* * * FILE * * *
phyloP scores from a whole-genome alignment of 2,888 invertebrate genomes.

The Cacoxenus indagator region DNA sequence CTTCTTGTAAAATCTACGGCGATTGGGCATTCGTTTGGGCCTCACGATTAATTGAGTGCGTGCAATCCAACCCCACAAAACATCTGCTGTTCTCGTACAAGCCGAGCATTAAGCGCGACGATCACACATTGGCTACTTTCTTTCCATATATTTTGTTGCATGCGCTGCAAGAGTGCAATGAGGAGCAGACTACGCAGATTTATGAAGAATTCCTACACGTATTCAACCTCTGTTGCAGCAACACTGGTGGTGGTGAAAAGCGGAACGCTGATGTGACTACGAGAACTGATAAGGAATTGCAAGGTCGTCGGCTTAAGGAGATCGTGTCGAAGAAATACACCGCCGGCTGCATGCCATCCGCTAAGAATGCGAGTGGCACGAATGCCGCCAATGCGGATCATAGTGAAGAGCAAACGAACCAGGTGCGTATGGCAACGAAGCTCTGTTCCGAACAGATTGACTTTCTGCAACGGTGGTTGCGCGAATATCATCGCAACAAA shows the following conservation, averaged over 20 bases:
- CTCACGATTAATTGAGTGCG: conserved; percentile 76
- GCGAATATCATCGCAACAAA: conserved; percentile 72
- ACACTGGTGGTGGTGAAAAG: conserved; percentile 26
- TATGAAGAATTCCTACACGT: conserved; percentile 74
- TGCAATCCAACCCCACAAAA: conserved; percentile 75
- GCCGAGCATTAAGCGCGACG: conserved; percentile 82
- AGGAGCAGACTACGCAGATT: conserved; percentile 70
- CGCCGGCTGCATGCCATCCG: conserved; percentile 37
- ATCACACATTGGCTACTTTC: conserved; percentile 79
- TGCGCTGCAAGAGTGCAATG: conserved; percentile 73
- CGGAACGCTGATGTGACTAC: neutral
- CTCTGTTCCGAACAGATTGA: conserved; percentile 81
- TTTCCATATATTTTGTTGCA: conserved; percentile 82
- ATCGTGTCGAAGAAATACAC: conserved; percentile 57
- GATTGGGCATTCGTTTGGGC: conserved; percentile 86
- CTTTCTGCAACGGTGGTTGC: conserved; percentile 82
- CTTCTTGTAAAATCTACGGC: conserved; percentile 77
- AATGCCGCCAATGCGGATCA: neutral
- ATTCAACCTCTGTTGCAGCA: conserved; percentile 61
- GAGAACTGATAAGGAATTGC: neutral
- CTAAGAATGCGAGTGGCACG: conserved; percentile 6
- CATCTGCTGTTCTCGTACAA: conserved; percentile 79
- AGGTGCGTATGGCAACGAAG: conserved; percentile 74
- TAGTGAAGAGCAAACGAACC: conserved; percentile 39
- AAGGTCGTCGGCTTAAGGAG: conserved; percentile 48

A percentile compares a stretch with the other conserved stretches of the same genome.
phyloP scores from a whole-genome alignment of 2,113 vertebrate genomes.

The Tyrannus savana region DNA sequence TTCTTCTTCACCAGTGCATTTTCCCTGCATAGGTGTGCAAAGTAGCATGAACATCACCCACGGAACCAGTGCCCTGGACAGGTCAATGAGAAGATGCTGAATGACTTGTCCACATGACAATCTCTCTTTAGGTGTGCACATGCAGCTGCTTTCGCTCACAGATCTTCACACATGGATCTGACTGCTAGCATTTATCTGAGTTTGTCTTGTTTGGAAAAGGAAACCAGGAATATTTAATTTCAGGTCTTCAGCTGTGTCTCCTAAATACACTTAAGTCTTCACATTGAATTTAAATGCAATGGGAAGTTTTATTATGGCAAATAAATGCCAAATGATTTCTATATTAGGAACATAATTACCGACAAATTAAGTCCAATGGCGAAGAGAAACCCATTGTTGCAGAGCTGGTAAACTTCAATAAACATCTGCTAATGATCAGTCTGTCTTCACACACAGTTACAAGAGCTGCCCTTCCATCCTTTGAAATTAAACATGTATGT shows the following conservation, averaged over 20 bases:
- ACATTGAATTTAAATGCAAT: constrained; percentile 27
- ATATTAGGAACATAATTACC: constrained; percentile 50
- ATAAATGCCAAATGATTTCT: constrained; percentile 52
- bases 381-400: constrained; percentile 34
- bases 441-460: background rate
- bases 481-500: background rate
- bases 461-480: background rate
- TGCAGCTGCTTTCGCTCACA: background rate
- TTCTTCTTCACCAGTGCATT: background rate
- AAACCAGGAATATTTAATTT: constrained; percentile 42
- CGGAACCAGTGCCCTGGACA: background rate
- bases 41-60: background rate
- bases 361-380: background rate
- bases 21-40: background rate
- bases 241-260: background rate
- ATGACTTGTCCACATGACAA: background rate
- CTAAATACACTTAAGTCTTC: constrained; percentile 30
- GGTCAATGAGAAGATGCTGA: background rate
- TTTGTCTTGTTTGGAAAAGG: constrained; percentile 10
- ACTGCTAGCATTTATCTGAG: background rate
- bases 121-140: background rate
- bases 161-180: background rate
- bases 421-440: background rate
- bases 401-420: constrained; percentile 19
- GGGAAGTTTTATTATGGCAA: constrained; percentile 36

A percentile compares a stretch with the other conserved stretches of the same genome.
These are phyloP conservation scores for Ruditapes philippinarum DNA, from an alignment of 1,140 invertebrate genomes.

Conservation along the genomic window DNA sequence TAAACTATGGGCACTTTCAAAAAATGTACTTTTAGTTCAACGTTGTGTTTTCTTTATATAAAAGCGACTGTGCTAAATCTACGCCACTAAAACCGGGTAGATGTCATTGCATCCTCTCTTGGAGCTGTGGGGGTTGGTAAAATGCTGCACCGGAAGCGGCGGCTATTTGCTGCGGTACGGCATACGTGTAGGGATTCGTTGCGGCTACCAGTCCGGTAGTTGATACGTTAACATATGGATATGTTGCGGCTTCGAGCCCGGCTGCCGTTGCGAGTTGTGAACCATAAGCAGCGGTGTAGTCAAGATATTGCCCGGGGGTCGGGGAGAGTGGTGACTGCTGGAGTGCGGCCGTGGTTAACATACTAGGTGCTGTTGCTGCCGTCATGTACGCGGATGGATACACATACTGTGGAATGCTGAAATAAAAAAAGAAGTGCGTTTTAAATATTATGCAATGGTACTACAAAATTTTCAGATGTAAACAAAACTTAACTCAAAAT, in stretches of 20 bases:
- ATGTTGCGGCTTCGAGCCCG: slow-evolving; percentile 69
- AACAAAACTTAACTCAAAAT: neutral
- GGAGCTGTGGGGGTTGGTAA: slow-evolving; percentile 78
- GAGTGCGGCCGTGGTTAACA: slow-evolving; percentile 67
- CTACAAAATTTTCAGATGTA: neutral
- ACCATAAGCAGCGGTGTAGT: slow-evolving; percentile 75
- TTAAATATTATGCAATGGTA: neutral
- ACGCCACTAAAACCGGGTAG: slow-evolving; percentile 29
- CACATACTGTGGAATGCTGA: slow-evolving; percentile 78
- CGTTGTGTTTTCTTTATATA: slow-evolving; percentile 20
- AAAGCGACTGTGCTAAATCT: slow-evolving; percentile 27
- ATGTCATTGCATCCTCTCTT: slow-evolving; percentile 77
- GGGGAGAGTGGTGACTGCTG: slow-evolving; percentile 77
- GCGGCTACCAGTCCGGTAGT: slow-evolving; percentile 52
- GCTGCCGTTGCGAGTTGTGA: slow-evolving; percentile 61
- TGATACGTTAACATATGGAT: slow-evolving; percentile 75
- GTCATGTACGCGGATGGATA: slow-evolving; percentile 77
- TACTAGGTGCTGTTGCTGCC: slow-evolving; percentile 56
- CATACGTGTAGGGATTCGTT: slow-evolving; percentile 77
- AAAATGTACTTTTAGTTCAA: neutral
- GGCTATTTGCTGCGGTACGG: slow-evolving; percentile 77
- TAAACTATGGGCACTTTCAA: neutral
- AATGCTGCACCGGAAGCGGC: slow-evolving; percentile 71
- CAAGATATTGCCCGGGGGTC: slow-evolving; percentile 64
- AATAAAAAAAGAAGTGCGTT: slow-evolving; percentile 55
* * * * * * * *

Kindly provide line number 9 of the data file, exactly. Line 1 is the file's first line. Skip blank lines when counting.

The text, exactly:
- AGGAGCAGACTACGCAGATT: conserved; percentile 70